Mitchell is a clinical psychologist who has been practicing neurofeedback since the late nineties. As he integrated neurofeedback into his practice he became aware of the utility of an objective brainwave assessment in addition to a thorough clinical history. At that time, the cost of a qEEG was prohibitive to most of the people seeking help at our clinic, so he developed a version of the Mini-Q based on the work of Paul Swingle, Ph.D. This was used as a part of our evaluation process for several years. Once the cost of qEEGs became more affordable, their use became routine in our clinic and have been used to develop hundreds of protocols for patients of all ages with various presenting complaints ranging from ADHD to autism, anxiety/depression, migraines, TBI, peak performance, etc. Several years ago I was introduced to the value of assessing event related potentials (ERPs) through Andreas Muller, Ph.D., and Yuri Kropotov and added this measure to our clinical evaluation process.

He has sought ongoing training from these individuals as well as Jay Gunkleman, and see ERPs as a key component in the future of our field and acceptance of our field by the medical community. As President of the Board of the Northeast Region Biofeedback Society for the past 4 years he has had the opportunity to interact with a wide range of practitioners. I have learned from them and become aware of what might help them to increase the treatment successes they are already having.

His interest is in disseminating the benefits of qEEG, ERPs, neurofeedback and biofeedback to mental health and health providers, having such people have access to understandable and practical assessment results and recommendations.

Member: American Psychological Association, Pennsylvania Psychological Association, Northeast Region Biofeedback Society, EEG Info Board Certified in Neurofeedback and Heart Rate Variability: Biofeedback Certification International Alliance


Andreas Müller

Andreas Müller


Andreas is an expert in the study of the human brain. For the past 17 years he has been the CEO of the Bündner Brain and Trauma Foundation has been exploring the links between biology and mental disorders – for example in ADHD. Previously the head of the School Psychology Service Graubünden together with the world-famous Russian neurophysiologist Yuri Kropotov, in 2003 he initiated his first research project: recordings of brainwaves of 250 healthy children and adolescents to create a database. As early as 2004, the database was expanded by 540 adults. Together with people from Norway and Russia, the people of Grisons formed the basis of an index database on the human brain. Müller has been CEO of the Brain and Trauma Foundation in Grisons since 2006.

Comparatively new to Müller’s research is that mental illness can be objectively detected by quantitative comparisons of measurements with the so-called EEG. Müller likes to make use of a comparison from another area of ​​medicine: “Psychiatry is today at the point where surgery in the invention of the X-ray apparatus was more than 100 years ago.” Muller and his colleagues have studied the biological causes of Attention-Deficit / Hyperactivity Disorder (ADHD) with particular interest. According to Müller, this research focus has come from everyday practice as a child and adolescent psychologist. “Our research must benefit patients exclusively.” ADHD visible in black on white, Muller has since lectured internationally on this topic in South Korea, United States, Israel, Brazil and more. For the method, among other things, the patients have to analyze images on the PC for 22 minutes and click on the correct sequence with a computer mouse. “Persons affected by ADHD are very hard-eyed anyway,” says Müller. Because the brain waves were measured during the test, the researchers could also objectively detect the disorder – black and white. The method enables a virtually unequivocal diagnosis of ADHD, says Müller. “Thanks to the measurements, we also know what we need to do in therapy.” In addition to detailed instructions for the procedure in non-drug therapies, he mentions the great advantages of prescribing drugs such as Ritalin. “In conventional diagnoses, around two-thirds of patients respond to the medication. The method provides virtually 100% responder quality. This same method has been expanded to understanding chronic pain, anxiety, Parkinson’s disease, and more.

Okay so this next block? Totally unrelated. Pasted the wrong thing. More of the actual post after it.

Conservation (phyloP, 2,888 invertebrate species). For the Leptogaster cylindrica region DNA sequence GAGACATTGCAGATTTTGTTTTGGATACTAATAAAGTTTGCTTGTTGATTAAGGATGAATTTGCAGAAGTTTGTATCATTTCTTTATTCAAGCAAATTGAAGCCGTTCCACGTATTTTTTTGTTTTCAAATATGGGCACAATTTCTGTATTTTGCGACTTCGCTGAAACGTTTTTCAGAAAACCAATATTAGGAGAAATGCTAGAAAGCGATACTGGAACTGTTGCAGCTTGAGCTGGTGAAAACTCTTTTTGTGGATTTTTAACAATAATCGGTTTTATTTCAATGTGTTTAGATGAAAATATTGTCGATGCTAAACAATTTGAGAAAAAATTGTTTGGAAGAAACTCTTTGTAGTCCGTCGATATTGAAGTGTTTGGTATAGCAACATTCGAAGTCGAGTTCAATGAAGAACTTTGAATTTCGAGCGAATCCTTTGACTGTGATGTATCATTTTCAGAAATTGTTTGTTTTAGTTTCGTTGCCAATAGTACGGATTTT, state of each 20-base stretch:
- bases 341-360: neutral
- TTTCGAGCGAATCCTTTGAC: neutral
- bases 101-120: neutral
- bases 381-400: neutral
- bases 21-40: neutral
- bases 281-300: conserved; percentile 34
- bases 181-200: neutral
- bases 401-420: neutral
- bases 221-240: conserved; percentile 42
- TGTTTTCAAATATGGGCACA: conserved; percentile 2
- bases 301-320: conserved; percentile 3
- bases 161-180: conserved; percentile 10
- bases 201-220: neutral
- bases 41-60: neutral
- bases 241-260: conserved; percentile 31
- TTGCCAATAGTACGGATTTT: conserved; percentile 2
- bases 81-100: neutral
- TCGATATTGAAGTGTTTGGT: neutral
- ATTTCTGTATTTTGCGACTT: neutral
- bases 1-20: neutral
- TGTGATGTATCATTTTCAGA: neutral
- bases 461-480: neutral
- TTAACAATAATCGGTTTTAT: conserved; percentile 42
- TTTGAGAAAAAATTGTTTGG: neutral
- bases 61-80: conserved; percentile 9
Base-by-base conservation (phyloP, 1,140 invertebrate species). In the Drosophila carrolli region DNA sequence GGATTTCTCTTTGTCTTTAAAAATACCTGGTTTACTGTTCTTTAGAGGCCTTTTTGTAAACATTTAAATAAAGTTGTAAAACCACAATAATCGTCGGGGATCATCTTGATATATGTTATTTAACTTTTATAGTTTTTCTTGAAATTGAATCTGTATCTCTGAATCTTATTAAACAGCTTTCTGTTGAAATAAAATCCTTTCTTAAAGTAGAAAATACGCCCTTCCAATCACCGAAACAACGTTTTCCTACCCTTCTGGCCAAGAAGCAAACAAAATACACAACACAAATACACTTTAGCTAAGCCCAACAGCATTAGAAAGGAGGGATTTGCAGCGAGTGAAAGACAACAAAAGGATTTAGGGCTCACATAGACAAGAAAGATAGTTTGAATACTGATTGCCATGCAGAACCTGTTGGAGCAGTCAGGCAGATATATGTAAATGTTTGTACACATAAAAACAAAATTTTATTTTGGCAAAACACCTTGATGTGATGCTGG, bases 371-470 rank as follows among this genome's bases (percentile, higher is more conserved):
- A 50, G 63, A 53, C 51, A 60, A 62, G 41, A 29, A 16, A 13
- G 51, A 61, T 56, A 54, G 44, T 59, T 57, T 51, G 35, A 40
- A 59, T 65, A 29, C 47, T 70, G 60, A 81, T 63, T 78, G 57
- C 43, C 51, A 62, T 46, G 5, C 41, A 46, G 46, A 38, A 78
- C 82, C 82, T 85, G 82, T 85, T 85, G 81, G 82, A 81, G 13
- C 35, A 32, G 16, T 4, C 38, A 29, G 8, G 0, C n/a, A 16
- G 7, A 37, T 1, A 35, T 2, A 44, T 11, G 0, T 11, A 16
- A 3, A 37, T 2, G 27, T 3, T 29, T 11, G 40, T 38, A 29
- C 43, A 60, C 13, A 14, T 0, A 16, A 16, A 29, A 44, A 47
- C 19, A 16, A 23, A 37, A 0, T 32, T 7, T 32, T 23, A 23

Juri Kropotov

Juri Kropotov

Prof. Juri Kropotov is a leading expert in the basic and applied neuroscience. The unique methodology developed in his labs at the Human Brain Institute in St Petersburg (Russia) allows a sophisticated analysis of brain electric activity in resting states and under task conditions. The methodology is described in his book Kropotov, J.D. (2009). Quantitative EEG, event-related potentials and neurotherapy. London: Academic Press. These precise measurements of brain function can be used as Neuromarkers in the clinical context to evaluate brain health in different psychiatric and neurological disorders. The experience of translating this methodology into clinical practice is presented in his recently published book Kropotov, J. D. (2016). Functional neuromarkers for psychiatry: Applications for diagnosis and treatment. San Diego, CA, US: Elsevier Academic Press. 

His scientific and research career spans 45 years of dedicated work in Brain science. Juri Kropotov, PhD. has earned three doctorates: in theoretical physics, in philosophy and  neurophysiology. From 1970 to 1990, he practiced at the psychiatric clinics of the Institute of Experimental Medicine and Institute of the Human Brain at the Russian Academy of Sciences in St. Petersburg. 

His work with psychiatric patients included electrode implantation for neurological research, evaluation, diagnosis and therapy. For this research, in 1985 he was awarded the country’s highest scientific award – the USSR State Prize. 

His scientific interests are now focused on quantitative EEG and normative data bases, event-related potentials (ERPs), Neurotherapy (Neurofeedback, tDCS, DBS), QEEG/ERP markers of psychiatric and neurological disorders. His achievements include many years 

Find some of the books from Dr. Juri Kropotov @ Amazon